Imagine you have a daughter you deeply love, but she just won’t respect your household rules, rules made in her best interests. So you lock her in the basement where there is only darkness and cold concrete. After two years, your neighbor Andy wanders by and asks where your daughter has been. You explain you had to lock her in the basement to be punishment since she did not respect your rules. Andy asks when she will be released from the basement. You explain she can never be released since the rules you made require that she spend eternity in the basement. Andy acts surprised. “I thought you loved her” he says. “I do” you assure him. But She is being punished.” Andy asks “How can this be punishment when there is no possibility of her learning from her punishment and living a normal life?” You calmly explain that she had broken the rules, and breaking the rules requires eternal punishment. “But I thought you made the rules out of love for her and hope for her future! What broken rule would require her eternal torment in the basement?” You respond “She merely told a lie, but all my rules require eternal torment if broken”. Andy stares at you in disbelief. “Are you sure you know what love is? Do you know the purpose of punishment?” You are now a bit irritated. “Of course I know what punishment is for. It is to appease my wrath. I clearly love her. It’s just that her rebellion hurt me. My wrath must be appeased, and it takes nothing less than eternal torment for my wrath to be appeased.” Do you actually love your daughter? Are you just? You determined the rules. Could you not then simply forgive your daughter? Is eternity in the basement equivalent to any pain you daughter caused you? Are you emotionally stable? For any alleged God acting this way, should we not ask these same questions?
This chapter applies to only those Christians who believe damnation is eternal. It is clear that punishment by a loving authority, whether that be parents or a God, will be applied with the hope of rehabilitation. Where there is no available period after the period of punishment in which to live out rehabilitation, there is no true punishment. This reflects the essence of P1 and P2 in our syllogism above. Just retribution is by definition the infliction of the same degree of pain and suffering on the offender that was inflicted by the offender. Since all pain and suffering in this life is not eternal, and therefore not infinite, just retribution for offenses in this life can not be eternal. The necessary equivalency fails. This reflects the essence of P3 in our syllogism above. Have you ever met an emotionally healthy human whose wrath for an offense could not be pacified? Do you think an actual God of the universe would be so emotionally incontinent? This is the essence of P4 in our syllogism above.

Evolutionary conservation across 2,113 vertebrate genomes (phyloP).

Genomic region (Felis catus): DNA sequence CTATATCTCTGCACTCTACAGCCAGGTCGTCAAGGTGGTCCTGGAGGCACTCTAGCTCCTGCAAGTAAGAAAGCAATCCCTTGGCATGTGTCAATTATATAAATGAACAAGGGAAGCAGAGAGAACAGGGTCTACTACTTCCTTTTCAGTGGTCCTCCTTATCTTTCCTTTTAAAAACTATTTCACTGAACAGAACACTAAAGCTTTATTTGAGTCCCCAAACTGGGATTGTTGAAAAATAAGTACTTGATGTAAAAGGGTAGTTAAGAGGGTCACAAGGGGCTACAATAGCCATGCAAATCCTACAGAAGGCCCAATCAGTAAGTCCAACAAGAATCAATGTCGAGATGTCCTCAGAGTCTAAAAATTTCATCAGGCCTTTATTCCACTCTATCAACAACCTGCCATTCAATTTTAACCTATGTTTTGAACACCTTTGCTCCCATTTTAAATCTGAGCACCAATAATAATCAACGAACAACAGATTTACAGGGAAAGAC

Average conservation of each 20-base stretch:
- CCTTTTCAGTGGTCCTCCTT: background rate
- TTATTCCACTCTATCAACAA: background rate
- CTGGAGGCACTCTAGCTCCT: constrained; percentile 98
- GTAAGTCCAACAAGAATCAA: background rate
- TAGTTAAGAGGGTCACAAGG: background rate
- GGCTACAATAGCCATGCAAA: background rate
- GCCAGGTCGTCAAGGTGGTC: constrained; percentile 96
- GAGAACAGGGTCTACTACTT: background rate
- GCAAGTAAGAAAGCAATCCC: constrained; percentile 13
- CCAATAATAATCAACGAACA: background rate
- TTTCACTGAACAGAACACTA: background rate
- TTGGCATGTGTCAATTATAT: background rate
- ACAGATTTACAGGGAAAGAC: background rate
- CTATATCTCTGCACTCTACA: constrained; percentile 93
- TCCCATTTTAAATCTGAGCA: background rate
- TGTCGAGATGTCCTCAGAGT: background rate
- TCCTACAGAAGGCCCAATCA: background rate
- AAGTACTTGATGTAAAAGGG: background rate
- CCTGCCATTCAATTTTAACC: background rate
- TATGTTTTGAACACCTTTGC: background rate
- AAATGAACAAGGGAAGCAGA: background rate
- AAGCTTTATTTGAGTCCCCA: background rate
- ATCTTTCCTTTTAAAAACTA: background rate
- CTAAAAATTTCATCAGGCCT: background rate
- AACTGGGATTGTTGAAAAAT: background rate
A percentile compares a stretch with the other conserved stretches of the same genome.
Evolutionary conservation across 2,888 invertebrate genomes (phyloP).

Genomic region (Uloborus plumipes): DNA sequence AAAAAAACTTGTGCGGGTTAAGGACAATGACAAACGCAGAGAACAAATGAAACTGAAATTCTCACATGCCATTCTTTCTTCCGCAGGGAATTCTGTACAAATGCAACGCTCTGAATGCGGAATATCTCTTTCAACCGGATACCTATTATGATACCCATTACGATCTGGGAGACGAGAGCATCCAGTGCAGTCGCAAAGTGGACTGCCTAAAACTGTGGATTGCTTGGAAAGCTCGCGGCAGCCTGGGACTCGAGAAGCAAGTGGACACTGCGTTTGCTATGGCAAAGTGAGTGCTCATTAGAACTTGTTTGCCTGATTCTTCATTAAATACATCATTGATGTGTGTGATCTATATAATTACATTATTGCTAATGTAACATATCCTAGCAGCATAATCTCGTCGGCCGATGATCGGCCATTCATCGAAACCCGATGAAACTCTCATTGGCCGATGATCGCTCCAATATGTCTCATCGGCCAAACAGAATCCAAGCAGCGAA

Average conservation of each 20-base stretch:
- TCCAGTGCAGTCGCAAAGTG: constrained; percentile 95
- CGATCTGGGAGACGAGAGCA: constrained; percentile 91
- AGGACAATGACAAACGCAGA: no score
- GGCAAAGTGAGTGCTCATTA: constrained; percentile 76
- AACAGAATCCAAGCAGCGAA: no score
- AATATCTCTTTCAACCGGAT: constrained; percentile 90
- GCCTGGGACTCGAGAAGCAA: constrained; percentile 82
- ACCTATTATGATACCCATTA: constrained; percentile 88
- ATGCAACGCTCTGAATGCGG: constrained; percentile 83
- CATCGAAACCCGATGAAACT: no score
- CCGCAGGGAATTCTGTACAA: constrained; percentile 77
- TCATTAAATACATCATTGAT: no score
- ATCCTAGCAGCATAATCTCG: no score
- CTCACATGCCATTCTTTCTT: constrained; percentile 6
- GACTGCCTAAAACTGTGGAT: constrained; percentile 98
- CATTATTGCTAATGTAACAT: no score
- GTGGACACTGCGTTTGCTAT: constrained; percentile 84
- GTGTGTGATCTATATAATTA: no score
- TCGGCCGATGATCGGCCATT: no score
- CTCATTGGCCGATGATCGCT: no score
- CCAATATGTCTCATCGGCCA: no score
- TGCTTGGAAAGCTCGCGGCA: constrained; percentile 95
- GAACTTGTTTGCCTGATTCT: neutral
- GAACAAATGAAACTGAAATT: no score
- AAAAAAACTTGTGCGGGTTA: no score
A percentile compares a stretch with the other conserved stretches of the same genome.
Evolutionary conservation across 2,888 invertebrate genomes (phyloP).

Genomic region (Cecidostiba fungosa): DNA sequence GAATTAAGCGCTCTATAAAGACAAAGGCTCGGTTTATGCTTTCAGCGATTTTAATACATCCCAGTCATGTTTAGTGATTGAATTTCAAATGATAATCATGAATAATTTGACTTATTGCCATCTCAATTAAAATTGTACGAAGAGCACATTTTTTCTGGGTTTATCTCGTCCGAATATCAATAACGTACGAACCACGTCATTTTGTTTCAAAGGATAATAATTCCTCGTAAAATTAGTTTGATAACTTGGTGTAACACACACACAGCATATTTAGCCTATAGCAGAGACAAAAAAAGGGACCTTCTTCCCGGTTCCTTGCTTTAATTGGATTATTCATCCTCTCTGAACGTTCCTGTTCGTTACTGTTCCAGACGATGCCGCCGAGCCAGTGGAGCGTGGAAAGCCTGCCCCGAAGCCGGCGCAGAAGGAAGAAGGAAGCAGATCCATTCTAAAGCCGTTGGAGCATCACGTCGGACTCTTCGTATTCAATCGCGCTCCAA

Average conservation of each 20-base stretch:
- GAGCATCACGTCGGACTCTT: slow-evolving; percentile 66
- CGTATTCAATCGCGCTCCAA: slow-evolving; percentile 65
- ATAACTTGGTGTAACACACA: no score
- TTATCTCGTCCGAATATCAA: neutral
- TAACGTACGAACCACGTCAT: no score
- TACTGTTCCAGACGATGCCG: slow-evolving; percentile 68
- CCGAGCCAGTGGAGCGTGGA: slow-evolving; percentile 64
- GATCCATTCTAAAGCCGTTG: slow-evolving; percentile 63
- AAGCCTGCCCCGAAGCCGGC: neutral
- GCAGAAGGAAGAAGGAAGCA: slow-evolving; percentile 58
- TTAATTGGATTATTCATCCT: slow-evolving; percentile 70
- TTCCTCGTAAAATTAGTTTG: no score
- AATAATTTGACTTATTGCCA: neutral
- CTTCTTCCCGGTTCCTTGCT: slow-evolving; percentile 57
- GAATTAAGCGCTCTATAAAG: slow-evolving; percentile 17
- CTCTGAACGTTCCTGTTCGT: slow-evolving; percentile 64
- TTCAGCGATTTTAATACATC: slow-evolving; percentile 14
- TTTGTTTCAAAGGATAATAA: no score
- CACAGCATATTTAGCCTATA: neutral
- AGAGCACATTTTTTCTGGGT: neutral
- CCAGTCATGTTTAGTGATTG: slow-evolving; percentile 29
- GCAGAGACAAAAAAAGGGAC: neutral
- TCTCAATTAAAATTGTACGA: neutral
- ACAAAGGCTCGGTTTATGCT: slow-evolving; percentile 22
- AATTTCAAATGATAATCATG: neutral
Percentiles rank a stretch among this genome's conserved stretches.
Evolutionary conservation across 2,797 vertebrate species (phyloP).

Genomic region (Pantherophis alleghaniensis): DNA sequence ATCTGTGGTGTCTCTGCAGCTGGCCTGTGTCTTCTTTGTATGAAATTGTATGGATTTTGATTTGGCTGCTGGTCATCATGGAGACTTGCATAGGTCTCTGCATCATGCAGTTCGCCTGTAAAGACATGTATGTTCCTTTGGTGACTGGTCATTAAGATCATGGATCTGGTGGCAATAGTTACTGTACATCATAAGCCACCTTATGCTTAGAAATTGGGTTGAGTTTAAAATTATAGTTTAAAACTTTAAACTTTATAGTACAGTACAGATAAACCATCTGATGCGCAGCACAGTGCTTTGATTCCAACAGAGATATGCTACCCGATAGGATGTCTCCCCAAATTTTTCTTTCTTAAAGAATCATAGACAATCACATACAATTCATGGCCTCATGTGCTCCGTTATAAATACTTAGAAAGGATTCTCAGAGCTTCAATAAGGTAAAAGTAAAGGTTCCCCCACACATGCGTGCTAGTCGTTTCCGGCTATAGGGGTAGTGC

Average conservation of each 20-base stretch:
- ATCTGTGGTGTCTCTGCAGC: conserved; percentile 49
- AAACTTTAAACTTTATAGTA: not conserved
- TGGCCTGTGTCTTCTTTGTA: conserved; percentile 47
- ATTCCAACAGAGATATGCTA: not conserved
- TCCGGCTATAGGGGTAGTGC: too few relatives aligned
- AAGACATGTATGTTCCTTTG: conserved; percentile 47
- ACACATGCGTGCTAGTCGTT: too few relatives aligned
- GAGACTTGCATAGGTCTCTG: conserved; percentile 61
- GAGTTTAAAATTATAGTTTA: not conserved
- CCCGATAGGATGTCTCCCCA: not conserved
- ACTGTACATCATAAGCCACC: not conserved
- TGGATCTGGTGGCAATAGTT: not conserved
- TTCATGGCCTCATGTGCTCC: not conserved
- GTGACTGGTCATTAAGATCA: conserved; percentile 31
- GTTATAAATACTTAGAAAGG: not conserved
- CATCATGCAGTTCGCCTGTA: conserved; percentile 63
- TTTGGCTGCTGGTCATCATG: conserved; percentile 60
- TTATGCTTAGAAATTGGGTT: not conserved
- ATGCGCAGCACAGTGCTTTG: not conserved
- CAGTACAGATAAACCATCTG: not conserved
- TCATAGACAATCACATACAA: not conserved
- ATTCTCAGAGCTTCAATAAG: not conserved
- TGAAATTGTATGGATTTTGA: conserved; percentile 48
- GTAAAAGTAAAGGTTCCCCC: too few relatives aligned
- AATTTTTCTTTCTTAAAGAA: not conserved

A more visual representation of the issue is shown below.
This critique of these three possible reasons for eternal damnation does not include the incoherency of a loving God unable to forgive without bloodshed. This is address in #33.
The Bible never admits that vengeance is unjust and unbecoming of emotionally healthy individuals. It instead only tells us to keep our vengeful spirits in check, and to allow the vengeful Christian God to do the avenging.
Do not take revenge, my dear friends, but leave room for God’s wrath, for it is written: “It is mine to avenge; I will repay,” says the Lord. (Romans 12:19)
Does this sound like an emotionally healthy God? Would you respect a father who told his daughter not to respond to the bullying of her brother, only so that he could himself eternally torment the brother? Could any God who did likewise call himself loving and just?